Another front in America’s proxy war against Iranis the Persian Gulf, where Iran’s reckless behavior has had the effect of expanding cooperation among Iran’s regional rivals.

Spurred by Tehran’s recent efforts to assassinate a Saudi diplomat, target government facilities in Bahrain and Saudi Arabia, and deploy spies in Kuwait, the six nations of the Gulf Cooperation Council (GCC)—Bahrain, the UAE, Oman, Qatar, Kuwait and Saudi Arabia—are laying the groundwork for a joint military command.

With an eye on Iran, GCC members also are building up their militaries. The UAE has purchased 4,900 bunker-busting JDAM bombs, and has opened a new naval base on its coast, intentionally east of the Strait of Hormuz. The UAE says the base “will provide a quick response to natural and man-made disasters” (i.e., Iranian mischief). The Saudis recently engaged in a $60-billion shopping spree for warplanes, attack helicopters, missile defenses and bombs. In addition, it appears the Saudis are waging their own proxy war against Iran—in Syria. The Saudis are bankrolling forces opposed to Bashar Assad’s regime, a close Iranian ally.[vii]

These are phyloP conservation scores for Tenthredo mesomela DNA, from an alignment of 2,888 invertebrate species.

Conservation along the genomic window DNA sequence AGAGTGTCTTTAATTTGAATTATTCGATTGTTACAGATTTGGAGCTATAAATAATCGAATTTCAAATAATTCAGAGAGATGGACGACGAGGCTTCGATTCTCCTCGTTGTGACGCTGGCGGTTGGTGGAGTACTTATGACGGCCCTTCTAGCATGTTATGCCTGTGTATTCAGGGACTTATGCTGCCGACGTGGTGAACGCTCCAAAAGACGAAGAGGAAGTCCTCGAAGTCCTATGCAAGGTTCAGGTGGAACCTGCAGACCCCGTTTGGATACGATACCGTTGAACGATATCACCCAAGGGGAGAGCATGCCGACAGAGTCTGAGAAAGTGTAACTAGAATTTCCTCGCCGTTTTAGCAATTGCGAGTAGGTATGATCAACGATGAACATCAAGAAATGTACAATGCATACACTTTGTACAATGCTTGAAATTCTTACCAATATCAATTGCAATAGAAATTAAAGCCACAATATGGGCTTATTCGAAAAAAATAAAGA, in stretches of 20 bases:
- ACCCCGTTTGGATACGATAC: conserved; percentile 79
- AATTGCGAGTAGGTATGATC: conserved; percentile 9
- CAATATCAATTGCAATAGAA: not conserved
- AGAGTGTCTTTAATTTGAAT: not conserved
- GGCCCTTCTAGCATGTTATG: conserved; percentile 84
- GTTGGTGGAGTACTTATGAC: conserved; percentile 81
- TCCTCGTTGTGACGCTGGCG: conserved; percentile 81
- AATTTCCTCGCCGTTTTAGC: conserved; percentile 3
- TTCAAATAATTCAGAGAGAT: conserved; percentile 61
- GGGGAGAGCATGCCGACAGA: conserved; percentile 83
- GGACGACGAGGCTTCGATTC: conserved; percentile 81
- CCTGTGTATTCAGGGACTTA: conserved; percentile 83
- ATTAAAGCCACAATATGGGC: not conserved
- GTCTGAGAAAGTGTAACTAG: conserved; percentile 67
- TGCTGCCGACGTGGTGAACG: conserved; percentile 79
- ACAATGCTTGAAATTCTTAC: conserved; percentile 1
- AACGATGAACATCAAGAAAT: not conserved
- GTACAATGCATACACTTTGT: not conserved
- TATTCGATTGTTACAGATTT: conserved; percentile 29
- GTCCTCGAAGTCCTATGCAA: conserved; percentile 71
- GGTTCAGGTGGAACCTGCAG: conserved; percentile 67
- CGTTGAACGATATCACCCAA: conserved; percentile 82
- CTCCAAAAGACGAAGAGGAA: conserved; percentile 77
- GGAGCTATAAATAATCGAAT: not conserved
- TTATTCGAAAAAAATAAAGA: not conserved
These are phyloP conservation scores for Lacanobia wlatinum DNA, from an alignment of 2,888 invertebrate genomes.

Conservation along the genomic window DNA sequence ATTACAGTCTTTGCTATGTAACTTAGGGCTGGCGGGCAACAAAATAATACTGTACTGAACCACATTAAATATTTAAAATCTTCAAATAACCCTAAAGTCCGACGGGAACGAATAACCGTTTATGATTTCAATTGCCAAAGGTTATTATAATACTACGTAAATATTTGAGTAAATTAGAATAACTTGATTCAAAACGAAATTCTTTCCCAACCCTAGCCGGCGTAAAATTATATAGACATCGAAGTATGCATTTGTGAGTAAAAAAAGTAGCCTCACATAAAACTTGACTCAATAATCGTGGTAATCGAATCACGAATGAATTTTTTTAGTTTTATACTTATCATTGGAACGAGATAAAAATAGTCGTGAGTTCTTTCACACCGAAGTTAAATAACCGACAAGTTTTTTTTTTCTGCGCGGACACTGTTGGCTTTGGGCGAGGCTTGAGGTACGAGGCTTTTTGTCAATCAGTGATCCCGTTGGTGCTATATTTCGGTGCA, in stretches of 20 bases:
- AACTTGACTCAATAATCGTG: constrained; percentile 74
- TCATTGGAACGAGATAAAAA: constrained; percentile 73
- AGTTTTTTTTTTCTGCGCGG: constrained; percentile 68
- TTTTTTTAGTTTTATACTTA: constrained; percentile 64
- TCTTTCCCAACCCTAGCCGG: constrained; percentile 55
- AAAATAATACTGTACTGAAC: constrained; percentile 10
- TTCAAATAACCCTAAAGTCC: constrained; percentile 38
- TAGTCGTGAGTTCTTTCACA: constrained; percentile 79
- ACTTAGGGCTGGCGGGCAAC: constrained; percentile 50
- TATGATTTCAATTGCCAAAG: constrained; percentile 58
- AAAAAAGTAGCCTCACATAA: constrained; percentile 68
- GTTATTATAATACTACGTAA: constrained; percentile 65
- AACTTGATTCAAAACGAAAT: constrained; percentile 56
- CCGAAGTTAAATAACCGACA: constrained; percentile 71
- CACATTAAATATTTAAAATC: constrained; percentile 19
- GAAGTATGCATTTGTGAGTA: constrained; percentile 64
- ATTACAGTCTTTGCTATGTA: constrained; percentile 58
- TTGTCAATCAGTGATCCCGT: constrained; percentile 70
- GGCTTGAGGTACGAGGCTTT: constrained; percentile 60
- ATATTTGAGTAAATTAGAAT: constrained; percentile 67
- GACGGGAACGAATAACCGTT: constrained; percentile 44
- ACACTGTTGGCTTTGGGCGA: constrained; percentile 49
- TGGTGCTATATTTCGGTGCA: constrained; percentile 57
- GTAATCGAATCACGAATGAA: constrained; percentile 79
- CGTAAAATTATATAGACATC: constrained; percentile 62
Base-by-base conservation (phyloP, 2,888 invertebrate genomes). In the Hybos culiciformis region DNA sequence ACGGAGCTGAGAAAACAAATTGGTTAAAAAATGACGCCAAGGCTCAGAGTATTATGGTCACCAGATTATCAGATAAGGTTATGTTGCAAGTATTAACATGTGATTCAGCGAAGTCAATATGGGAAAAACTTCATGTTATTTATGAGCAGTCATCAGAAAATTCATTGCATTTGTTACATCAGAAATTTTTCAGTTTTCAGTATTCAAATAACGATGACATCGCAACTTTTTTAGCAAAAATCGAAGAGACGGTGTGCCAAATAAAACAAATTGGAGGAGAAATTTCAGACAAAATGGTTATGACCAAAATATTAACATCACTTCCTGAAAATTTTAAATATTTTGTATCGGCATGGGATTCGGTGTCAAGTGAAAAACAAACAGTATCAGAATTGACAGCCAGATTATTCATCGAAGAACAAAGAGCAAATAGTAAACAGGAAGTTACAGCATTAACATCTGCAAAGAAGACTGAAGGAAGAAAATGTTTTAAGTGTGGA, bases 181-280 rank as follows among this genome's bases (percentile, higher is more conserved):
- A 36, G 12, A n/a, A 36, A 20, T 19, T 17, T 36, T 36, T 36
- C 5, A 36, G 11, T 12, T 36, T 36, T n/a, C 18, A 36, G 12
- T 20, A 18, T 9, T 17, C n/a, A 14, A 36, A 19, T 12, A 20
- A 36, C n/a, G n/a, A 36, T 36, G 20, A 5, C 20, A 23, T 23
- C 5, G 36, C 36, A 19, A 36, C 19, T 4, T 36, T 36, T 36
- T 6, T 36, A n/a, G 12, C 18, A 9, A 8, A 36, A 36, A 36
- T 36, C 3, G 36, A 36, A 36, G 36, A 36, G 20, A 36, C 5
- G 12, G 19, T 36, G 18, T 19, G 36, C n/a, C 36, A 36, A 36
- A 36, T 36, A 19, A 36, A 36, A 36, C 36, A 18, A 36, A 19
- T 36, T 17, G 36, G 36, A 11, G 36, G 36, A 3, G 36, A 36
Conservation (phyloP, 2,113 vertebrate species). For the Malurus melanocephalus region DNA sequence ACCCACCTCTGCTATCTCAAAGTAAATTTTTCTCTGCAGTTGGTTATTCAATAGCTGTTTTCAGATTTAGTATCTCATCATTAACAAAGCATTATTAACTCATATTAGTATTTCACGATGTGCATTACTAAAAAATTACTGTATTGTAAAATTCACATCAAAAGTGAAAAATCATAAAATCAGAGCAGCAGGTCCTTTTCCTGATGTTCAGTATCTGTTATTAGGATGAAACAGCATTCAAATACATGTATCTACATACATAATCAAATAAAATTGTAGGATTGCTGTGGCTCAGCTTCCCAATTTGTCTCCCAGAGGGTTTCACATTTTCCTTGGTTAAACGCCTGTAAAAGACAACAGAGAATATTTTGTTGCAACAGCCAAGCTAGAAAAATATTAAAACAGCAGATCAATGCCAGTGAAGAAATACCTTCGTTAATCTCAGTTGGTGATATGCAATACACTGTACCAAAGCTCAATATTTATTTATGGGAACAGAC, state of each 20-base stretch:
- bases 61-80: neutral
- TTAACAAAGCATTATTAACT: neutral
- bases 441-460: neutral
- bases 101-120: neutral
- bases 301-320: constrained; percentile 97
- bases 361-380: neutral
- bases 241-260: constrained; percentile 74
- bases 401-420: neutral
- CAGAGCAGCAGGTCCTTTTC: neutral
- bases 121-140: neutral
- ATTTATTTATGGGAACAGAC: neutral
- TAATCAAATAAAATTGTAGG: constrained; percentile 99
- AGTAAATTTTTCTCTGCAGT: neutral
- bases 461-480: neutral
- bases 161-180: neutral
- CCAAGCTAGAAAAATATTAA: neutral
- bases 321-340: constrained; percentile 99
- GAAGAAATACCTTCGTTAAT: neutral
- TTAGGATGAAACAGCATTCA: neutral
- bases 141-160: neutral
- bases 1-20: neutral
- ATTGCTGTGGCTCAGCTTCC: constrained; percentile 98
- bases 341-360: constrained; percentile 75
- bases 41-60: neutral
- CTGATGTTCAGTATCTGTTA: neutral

The withdrawal from Iraq notwithstanding, the U.S. remains a pivotal Persian Gulf power:

  • The U.S. Navy is doubling the size of its base in Bahrain.
  • Washington is exploring a formal security alliance with the GCC.[viii] In a sign of deepening cooperation, U.S. Special Operations Command has created a joint commando force to partner with GCC military units.[ix]
  • The Pentagon recently leaked word that it has added a new bomb to its arsenal, the “massive ordnance penetrator” (MOP), the largest non-nuclear bomb in the U.S. inventory. When asked if the 15-ton bomb is needed for operations against Iranian targets, a Pentagon official coyly called the MOP “a capability that we think is necessary given the world we live in.”[x]